“Orange is the New Black” actress talks transgender rights

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“Orange is the New Black” actress talks transgender rights

Laverne Cox talks about her life experience as a transgender woman at the Illini Union Ballroom on Tuesday. Laverne Cox also plays a transgender woman on the Netflix series, “Orange is the New Black.”

Laverne Cox talks about her life experience as a transgender woman at the Illini Union Ballroom on Tuesday. Laverne Cox also plays a transgender woman on the Netflix series, “Orange is the New Black.”

Laverne Cox talks about her life experience as a transgender woman at the Illini Union Ballroom on Tuesday. Laverne Cox also plays a transgender woman on the Netflix series, “Orange is the New Black.”

Laverne Cox talks about her life experience as a transgender woman at the Illini Union Ballroom on Tuesday. Laverne Cox also plays a transgender woman on the Netflix series, “Orange is the New Black.”


Since third grade, Laverne Cox said she knew she was a girl, not a boy, like her twin brother.

The actress and activist, who has a recurring role on Netflix’s “Orange is the New Black,” spoke Tuesday night in an Illini Union ballroom so packed that the room’s partitions were moved away to make room for more seats. (“Oh my god, they’re adding chairs for little ol’ me?” she said with a characteristic hair toss.)

Cox is the first African-American transgender woman to have a major role in a television drama series, but she also is the producer and co-host of the VH1 reality series “TRANSform Me,” which won a GLAAD media award in 2013. On “Orange is the New Black,” the actress plays Sophia Burset, a transgender woman struggling with issues of love, sex and even hormonal replacement.

For the majority of her talk, Cox spoke about her upbringing and career and the “state of emergency for many trans people across the country.” She said that transgender women of color face more bullying and ridicule than other members of the LGBT community.

Cox began her transformation while in college in New York City, where she continued to pursue the arts. Her first major venture into gender nonconformity included a shaven head, fake eyelashes and flair bell-bottom pants. In the Big Apple, she learned — after men cat-called her, only to ridicule her upon discovering she was transgender — that black transgender women sit at the “intersection of trans-misogyny and race.”

This point was a key reason that the LGBT Resource Center hosted the talk. The sponsors wanted to give more attention to this subset of the LGBT community, which tends to emphasize gay and lesbian issues, said Saida Bonifield, assistant director of the center.

Growing up in Mobile, Ala., which was the center of much of the civil rights movement in the 1960s, Cox said “there was almost always someone who wanted to beat me up” in an effort to “police” her gender.

Once, her teacher called her to the front of the classroom because Cox was waving a hand fan, pretending to be Scarlett O’Hara of “Gone with the Wind.” Her mother later received a call from the school: “Your son is going to end up in New Orleans wearing a dress if we don’t get him into therapy.”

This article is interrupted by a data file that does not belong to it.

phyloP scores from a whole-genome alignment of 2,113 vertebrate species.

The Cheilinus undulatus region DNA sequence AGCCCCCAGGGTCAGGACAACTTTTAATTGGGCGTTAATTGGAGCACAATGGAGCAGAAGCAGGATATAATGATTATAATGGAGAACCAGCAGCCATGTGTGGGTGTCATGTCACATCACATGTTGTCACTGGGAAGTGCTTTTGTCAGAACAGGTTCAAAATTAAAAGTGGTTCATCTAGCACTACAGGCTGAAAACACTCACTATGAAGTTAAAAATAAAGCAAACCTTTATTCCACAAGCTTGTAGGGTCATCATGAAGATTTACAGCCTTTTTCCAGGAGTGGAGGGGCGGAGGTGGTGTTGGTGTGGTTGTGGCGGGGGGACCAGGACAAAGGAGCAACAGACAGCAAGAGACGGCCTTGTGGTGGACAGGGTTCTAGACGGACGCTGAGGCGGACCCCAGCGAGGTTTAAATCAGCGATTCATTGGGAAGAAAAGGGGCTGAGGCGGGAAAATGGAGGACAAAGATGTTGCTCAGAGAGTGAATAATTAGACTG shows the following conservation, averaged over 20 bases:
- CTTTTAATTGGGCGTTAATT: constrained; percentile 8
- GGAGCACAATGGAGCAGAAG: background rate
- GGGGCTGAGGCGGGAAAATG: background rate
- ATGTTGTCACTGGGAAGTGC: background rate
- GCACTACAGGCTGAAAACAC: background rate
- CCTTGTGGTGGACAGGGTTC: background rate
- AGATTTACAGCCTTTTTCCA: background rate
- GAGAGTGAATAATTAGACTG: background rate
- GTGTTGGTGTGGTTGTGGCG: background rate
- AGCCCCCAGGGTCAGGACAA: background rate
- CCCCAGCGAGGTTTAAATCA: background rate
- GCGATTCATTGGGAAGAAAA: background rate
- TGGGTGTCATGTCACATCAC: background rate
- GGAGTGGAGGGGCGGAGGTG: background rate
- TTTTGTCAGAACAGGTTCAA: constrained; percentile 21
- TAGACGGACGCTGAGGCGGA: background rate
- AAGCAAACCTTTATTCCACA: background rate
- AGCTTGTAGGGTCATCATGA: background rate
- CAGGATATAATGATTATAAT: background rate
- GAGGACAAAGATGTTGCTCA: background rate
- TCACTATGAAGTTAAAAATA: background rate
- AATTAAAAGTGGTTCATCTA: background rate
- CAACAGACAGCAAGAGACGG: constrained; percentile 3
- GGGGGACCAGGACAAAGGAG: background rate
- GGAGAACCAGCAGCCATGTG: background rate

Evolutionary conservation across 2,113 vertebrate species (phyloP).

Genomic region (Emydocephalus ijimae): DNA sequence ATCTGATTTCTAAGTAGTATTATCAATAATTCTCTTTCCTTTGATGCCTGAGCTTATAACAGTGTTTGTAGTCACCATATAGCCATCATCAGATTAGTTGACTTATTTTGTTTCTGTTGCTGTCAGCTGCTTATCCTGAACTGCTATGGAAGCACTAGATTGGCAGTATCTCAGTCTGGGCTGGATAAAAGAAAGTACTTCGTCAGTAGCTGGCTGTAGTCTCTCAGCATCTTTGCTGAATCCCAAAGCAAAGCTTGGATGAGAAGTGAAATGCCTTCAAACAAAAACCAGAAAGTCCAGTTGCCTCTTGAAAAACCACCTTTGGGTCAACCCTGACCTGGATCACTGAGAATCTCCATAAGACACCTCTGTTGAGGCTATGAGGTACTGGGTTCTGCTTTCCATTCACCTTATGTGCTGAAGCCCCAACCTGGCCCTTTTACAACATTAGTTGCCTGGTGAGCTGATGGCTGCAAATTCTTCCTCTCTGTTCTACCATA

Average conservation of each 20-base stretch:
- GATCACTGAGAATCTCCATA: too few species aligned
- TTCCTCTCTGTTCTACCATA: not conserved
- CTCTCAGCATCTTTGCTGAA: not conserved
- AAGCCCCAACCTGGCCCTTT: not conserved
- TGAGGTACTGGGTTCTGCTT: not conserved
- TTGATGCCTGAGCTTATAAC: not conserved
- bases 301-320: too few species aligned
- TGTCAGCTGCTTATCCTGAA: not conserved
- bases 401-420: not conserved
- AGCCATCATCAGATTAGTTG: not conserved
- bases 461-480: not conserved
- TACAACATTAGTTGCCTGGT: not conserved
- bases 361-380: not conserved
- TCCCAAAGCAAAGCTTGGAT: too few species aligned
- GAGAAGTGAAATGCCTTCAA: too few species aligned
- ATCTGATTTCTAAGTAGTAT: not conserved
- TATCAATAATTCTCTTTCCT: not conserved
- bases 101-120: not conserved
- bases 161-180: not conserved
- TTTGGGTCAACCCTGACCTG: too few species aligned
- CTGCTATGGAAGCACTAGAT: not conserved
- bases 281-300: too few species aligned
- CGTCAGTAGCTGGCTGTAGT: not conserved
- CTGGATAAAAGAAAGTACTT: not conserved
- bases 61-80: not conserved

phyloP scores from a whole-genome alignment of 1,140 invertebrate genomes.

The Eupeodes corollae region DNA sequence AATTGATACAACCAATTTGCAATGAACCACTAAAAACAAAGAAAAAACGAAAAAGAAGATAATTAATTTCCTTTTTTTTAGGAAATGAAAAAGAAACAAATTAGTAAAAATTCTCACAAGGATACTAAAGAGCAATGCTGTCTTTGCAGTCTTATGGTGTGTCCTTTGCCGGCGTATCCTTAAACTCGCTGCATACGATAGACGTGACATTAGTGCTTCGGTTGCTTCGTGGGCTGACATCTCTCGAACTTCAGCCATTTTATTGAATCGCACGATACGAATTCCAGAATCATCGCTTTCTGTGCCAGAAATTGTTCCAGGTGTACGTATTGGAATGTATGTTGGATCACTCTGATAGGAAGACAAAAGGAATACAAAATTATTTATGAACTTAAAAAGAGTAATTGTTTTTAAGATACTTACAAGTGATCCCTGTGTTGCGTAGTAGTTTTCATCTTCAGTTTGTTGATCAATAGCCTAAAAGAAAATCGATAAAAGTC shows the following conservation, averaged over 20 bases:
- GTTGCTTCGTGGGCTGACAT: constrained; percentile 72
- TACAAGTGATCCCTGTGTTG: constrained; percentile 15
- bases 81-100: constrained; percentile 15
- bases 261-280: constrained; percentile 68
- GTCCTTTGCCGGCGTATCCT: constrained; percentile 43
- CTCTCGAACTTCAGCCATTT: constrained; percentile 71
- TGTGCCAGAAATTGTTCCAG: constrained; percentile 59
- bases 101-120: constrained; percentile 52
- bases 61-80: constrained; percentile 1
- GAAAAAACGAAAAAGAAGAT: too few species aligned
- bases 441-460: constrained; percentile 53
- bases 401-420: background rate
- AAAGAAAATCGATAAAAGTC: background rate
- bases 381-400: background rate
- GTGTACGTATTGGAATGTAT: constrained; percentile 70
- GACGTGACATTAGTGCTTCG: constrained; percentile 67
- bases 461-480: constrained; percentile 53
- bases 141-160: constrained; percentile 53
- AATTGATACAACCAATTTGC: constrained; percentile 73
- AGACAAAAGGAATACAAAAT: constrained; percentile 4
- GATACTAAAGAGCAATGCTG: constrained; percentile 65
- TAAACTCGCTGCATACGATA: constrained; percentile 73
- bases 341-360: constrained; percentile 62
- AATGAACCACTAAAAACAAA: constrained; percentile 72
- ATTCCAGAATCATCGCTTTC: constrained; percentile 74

And to therapy she went. Here, her mother learned that Cox viewed herself as a girl, not a boy, which angered her mother. Home life was tough, she said, because she didn’t feel safe at school nor at home.

“Where I did feel safe was my imagination,” she said.

She said her mother finally came around to accepting Cox as a daughter years later, even taking pride in Cox’s television appearances.

“Getting the pronouns right was a big deal for my mom,” Cox said, referring to the difficulty her mother had in accepting Cox’s gender.

On her tour to several colleges, Cox advocates for the LGBT community.

“She is a very well-known actor for her role on ‘Orange is the New Black,’” Bonifield said. “Within the character (she plays), she is an advocate for the LGBT community. … Not only is she an actor — there are not a lot of trans actors in Hollywood — but, in addition to that, she is an advocate.”

For Bonifield, another part of the interest in bringing her to campus was that Cox is African-American and a woman, which Bonifield said are voices not often dominant in national discussions.

“We need to make sure that everyone’s voices are heard,” Bonifield said.

Given the laughter from the crowd in the ballroom, it seemed her message was well-received.

“Laverne is very sharp and very relatable,” said Mel Milewski, junior in LAS. “It’s always nice to have someone who can speak about this stuff and be understandable. Usually the focus is just on the ‘L’ and ‘G’ (of the LGBT community).”

Cox came to the University amid major victories for same-sex couples and the LGBT community, including transgender people. Last week, both the state House of Representatives and Senate passed a same-sex marriage bill, which will make Illinois the 15th state to pass such legislation. Gov. Pat Quinn said he would sign the legislation on Nov. 20 at the University of Illinois at Chicago.

Ryan can be reached at [email protected] and @ryanjweber.